Broken-hearted children are more likely to suffer from mental and physical illnesses as adults.
In a study looking at the impacts of toxic stress and trauma, scientists found that many common experiences early on can lead to debilitating illnesses later in life.
This information was shared with South County residents at The San Diego Foundation event, Growing Resilience in our Community, on February 21 at Chula Vista High School.
Leaders from all sectors came together to screen Jamie Redford’s Sundance-debuted film, Resilience: The Biology of Stress and the Science of Hope, which chronicles the promising beginnings of a national movement to prevent childhood trauma, treat toxic stress and improve the health of current and future generations.
Hosted in collaboration with the County of San Diego, City of Chula Vista, Sweetwater Union High School District and many other partners, the event provided attendees with the opportunity to hear from community leaders and speak with local organizations currently working to address the challenges outlined in the study.
Identifying the Problem
[pullquote]This is the biggest public health discovery we’ve ever seen.”
– Laura Porter, Co-Founder, ACE Interface
ACEs are defined as Adverse Childhood Events, such as the loss of a parent through death, divorce or incarceration or other traumatic experiences such as living with an alcoholic parent or being sexually abused.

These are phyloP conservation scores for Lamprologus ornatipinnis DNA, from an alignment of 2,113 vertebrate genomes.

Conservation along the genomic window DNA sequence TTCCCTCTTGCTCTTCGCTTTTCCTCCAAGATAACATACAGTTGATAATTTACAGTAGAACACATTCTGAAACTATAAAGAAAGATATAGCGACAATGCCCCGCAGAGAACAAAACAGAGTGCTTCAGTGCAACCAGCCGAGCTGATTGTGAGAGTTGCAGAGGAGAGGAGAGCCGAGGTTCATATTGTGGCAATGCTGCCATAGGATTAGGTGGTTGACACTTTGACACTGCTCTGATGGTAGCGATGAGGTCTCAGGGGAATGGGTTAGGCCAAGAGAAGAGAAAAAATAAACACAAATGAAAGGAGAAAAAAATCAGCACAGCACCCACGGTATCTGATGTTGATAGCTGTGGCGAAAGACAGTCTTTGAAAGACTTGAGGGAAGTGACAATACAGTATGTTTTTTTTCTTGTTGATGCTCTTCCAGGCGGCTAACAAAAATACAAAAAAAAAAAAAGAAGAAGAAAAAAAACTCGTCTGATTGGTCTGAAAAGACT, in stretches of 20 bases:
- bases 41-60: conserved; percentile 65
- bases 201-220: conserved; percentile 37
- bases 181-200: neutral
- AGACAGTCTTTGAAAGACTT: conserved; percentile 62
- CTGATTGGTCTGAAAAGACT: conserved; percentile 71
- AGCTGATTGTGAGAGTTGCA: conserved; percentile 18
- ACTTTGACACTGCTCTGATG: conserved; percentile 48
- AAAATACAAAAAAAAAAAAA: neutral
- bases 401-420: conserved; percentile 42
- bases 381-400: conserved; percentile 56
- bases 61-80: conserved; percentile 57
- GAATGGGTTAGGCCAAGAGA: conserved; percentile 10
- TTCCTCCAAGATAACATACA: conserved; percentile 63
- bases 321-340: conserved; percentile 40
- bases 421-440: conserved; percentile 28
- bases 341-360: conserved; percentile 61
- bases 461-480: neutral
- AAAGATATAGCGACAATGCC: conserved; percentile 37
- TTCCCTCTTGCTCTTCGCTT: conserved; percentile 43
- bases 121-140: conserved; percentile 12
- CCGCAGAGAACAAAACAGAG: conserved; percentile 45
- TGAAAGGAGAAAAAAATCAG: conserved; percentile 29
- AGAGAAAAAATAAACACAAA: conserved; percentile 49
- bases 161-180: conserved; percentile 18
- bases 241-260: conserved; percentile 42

Now understood to be one of the leading causes of everything from heart disease and cancer to substance abuse and homelessness, these experiences early on can alter brain development and have lifelong effects on health and behavior.
As the film outlines, the U.S. spends trillions of dollars every year treating preventable diseases, rather than stepping in before a patient is sick and suffering to treat the root cause. With this study, experts have a stronger understanding of the challenge and are learning better ways of the health of those traumatized.
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The San Diego nonprofit and healthcare community are already making great strides when it comes to toxic stress and trauma among our youth.
In an effort to generate more awareness and support local efforts, The San Diego Foundation and its partners will be hosting additional screenings across the County in 2017.
Parents, teachers, students and other community members are encouraged to attend to learn more about the emerging science of toxic stress and what services are available to help vulnerable young people become thriving adults.
For more information about the next event, visit SDFoundation.org/events and subscribe to our newsletter.
How is your organization working to prevent childhood stress and trauma for San Diego’s next generation? Share your experience with us in the comments!